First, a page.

I didn't express myself clearly enough. I was thinking more in terms of what it takes to get at the fat, i.e. energy expended to digest food containing dietary fat vs an enzyme cleaving fatty acid chains off a triglyceride molecule. Disregarding for the moment the energy it took to synthesize the triglyceride molecules at home while putting on weight, what is overall most efficient, energy-wise, on the trail, which is where it really counts?
PJ, Roger, et al,
For some of us pushing our limits is part of the enjoyment.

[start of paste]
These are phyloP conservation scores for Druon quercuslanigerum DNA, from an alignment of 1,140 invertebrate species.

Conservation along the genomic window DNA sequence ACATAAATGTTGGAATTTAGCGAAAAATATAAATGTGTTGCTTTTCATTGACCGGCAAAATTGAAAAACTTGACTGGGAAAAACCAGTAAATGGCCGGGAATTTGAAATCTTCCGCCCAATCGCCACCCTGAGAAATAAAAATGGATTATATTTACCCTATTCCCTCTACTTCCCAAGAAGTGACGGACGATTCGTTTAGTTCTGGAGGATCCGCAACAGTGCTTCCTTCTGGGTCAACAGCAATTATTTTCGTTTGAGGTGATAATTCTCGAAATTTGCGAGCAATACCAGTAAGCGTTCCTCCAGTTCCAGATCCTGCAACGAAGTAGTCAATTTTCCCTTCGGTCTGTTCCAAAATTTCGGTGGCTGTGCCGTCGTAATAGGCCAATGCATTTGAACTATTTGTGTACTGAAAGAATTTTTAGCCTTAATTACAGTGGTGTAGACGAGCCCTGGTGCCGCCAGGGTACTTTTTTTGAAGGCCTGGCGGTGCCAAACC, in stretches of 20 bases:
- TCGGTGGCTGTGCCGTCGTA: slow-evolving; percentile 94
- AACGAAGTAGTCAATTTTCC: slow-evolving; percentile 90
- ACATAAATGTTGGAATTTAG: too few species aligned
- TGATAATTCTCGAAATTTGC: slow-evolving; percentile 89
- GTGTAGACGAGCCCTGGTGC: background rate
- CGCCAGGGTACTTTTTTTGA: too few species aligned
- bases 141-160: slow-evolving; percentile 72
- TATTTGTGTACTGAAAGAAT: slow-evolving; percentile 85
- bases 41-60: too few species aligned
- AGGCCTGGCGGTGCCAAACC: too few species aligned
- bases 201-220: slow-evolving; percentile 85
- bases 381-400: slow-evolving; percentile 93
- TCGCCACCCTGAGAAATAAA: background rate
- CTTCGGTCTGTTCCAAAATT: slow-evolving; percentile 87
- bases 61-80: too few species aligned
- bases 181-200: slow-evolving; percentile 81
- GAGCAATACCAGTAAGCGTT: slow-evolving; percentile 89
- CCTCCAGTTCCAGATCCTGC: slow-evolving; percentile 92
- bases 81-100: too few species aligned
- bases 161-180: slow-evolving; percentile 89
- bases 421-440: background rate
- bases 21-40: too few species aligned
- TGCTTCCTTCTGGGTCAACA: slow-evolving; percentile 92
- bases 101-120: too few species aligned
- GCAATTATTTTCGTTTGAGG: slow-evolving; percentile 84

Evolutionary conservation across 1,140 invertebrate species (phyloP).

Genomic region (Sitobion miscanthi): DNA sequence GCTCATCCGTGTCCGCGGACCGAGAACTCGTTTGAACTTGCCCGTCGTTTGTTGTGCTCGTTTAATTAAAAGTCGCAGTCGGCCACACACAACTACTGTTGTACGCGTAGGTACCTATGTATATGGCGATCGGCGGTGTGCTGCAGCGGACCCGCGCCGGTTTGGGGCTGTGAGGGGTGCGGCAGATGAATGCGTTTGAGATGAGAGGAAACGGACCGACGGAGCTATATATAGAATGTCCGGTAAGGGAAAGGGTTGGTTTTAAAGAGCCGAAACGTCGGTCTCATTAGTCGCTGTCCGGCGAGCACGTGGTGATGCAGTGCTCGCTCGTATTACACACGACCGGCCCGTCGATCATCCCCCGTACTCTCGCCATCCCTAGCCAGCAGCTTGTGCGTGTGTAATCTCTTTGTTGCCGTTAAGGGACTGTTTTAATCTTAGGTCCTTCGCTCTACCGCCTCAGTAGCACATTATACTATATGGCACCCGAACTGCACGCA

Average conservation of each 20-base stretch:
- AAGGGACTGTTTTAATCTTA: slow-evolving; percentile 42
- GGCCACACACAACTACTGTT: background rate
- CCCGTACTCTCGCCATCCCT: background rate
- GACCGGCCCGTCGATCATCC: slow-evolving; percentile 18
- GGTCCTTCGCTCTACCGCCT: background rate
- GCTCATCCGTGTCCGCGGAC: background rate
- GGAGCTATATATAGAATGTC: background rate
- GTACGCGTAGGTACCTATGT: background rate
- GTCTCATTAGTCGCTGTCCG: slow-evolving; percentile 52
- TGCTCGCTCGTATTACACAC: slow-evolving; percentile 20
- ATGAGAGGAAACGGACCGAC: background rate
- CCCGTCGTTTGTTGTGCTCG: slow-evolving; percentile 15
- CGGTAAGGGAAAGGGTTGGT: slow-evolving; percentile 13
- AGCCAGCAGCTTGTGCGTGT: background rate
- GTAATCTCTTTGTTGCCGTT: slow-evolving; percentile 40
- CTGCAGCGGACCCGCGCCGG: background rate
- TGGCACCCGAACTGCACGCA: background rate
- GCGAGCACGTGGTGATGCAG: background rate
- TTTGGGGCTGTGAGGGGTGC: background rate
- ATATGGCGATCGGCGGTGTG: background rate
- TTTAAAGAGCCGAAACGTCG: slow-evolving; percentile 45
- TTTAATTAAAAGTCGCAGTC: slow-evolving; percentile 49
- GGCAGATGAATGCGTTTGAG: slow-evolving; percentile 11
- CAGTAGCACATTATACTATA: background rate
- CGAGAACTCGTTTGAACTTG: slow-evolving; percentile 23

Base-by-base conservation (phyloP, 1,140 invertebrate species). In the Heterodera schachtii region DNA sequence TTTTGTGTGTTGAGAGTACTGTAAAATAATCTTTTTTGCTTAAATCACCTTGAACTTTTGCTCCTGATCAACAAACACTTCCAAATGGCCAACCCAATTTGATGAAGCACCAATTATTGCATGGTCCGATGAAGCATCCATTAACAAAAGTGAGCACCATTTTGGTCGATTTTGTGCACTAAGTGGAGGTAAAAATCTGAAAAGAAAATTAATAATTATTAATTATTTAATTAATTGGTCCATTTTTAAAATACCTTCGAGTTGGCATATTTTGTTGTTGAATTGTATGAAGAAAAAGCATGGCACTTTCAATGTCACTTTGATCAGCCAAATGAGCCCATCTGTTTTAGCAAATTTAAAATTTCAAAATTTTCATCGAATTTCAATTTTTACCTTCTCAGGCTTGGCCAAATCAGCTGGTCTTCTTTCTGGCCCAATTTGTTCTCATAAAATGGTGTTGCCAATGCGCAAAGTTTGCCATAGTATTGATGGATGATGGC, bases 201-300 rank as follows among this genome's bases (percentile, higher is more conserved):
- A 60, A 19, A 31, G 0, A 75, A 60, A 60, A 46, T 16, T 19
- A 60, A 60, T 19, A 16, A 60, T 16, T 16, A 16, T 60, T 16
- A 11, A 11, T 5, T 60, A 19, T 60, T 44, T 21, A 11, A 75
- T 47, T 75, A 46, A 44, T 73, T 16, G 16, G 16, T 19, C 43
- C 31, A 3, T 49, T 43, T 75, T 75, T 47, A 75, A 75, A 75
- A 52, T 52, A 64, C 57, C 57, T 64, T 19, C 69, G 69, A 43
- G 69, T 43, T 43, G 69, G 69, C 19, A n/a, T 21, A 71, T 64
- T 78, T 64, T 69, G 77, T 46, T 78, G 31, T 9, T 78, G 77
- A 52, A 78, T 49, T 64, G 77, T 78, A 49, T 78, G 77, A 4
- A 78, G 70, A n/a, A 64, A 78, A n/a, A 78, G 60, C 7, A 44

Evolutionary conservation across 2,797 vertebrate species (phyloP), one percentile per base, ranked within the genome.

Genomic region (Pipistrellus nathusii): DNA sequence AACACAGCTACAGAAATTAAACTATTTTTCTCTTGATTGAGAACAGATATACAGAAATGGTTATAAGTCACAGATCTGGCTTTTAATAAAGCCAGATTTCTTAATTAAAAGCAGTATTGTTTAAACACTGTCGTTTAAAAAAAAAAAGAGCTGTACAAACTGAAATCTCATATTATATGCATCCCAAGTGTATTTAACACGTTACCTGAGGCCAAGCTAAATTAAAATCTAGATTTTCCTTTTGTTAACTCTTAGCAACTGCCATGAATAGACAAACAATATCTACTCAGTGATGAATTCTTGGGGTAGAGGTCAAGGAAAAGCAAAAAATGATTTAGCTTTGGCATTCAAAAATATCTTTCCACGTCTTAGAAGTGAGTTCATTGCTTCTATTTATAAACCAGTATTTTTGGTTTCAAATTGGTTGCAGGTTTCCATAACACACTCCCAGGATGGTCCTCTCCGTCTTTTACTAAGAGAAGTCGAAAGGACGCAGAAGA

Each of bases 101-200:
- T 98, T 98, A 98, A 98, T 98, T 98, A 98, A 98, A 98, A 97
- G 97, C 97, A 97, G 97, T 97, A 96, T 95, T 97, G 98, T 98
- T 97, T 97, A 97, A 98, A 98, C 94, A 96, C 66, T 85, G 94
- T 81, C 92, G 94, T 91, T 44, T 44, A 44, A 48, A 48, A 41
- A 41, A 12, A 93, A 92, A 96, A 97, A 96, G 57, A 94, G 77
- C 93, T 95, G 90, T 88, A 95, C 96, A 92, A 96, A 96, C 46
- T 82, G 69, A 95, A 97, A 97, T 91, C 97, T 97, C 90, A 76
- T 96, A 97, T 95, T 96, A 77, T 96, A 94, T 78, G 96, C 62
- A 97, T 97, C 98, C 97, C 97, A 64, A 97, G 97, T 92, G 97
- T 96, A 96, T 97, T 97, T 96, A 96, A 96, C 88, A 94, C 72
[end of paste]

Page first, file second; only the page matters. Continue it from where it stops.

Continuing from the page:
It's one major reason people race, at least at the "less than world class level". For me, personally, competition became secondary after a while and racing against the clock to see just how fast I could go on various types of terrain, in various weather conditions, was the primary motivating factor. And, I found I enjoyed the iterative process immensely. Sort of the kinetic equivalent of a gearhead, I guess. Or maybe a software writer, back in the old days when memory and CPU cycles mattered, iteratively polishing some arcane sub-routine to optimize memory and CPU usage. As for backpacking, the clock doesn't matter, but optimizing gear AND food in an attempt ease the strain on the body, be able to stay out longer, and go further/higher does very much matter to me, not to mention knowing I have enough in reserve to put the petal to the metal in an emergency. Bottom line, we spend a lot of time in these forums discussing ways to shave grams off our base weight, but relatively little trying to shave grams off the food we carry. Last time I looked, a gram of food weighs the same as a gram of gear and if, by a combination of training and careful balancing of food content and pace, we can shave grams(ounces? pounds?) off our total load, I would suggest it's an area well worth exploring.